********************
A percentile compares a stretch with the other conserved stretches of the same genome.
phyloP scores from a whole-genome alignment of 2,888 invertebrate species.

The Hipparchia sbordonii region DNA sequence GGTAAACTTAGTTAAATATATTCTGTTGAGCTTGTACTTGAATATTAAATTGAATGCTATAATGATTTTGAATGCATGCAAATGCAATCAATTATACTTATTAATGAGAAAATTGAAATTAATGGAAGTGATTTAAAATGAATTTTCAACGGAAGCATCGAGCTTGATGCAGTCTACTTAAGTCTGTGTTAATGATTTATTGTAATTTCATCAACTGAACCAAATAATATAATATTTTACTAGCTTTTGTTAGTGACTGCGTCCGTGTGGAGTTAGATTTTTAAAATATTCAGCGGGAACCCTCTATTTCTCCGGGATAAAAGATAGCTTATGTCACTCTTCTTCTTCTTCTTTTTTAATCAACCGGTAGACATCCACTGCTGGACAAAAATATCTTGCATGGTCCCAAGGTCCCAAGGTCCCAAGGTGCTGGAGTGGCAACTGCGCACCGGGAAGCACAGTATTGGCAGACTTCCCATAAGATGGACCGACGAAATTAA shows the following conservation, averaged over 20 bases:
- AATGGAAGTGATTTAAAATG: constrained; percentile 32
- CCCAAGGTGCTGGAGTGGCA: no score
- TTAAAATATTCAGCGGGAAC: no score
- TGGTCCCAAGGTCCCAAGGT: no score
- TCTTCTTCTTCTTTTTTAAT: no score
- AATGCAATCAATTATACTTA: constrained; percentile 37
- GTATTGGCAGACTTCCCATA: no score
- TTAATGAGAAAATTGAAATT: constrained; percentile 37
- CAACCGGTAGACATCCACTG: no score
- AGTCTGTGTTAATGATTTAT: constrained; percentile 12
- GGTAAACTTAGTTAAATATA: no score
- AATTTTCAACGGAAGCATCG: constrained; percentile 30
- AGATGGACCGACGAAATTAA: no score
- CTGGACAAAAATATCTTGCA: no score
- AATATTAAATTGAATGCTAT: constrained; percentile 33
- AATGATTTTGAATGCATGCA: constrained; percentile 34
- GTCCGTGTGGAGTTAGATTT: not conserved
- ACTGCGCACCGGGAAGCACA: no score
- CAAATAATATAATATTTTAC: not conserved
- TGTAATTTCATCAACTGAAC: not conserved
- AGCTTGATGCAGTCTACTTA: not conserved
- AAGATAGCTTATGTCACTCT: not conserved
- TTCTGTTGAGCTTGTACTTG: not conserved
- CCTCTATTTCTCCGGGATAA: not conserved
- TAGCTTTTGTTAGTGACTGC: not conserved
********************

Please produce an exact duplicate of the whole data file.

A percentile compares a stretch with the other conserved stretches of the same genome.
phyloP scores from a whole-genome alignment of 2,888 invertebrate species.

The Hipparchia sbordonii region DNA sequence GGTAAACTTAGTTAAATATATTCTGTTGAGCTTGTACTTGAATATTAAATTGAATGCTATAATGATTTTGAATGCATGCAAATGCAATCAATTATACTTATTAATGAGAAAATTGAAATTAATGGAAGTGATTTAAAATGAATTTTCAACGGAAGCATCGAGCTTGATGCAGTCTACTTAAGTCTGTGTTAATGATTTATTGTAATTTCATCAACTGAACCAAATAATATAATATTTTACTAGCTTTTGTTAGTGACTGCGTCCGTGTGGAGTTAGATTTTTAAAATATTCAGCGGGAACCCTCTATTTCTCCGGGATAAAAGATAGCTTATGTCACTCTTCTTCTTCTTCTTTTTTAATCAACCGGTAGACATCCACTGCTGGACAAAAATATCTTGCATGGTCCCAAGGTCCCAAGGTCCCAAGGTGCTGGAGTGGCAACTGCGCACCGGGAAGCACAGTATTGGCAGACTTCCCATAAGATGGACCGACGAAATTAA shows the following conservation, averaged over 20 bases:
- AATGGAAGTGATTTAAAATG: constrained; percentile 32
- CCCAAGGTGCTGGAGTGGCA: no score
- TTAAAATATTCAGCGGGAAC: no score
- TGGTCCCAAGGTCCCAAGGT: no score
- TCTTCTTCTTCTTTTTTAAT: no score
- AATGCAATCAATTATACTTA: constrained; percentile 37
- GTATTGGCAGACTTCCCATA: no score
- TTAATGAGAAAATTGAAATT: constrained; percentile 37
- CAACCGGTAGACATCCACTG: no score
- AGTCTGTGTTAATGATTTAT: constrained; percentile 12
- GGTAAACTTAGTTAAATATA: no score
- AATTTTCAACGGAAGCATCG: constrained; percentile 30
- AGATGGACCGACGAAATTAA: no score
- CTGGACAAAAATATCTTGCA: no score
- AATATTAAATTGAATGCTAT: constrained; percentile 33
- AATGATTTTGAATGCATGCA: constrained; percentile 34
- GTCCGTGTGGAGTTAGATTT: not conserved
- ACTGCGCACCGGGAAGCACA: no score
- CAAATAATATAATATTTTAC: not conserved
- TGTAATTTCATCAACTGAAC: not conserved
- AGCTTGATGCAGTCTACTTA: not conserved
- AAGATAGCTTATGTCACTCT: not conserved
- TTCTGTTGAGCTTGTACTTG: not conserved
- CCTCTATTTCTCCGGGATAA: not conserved
- TAGCTTTTGTTAGTGACTGC: not conserved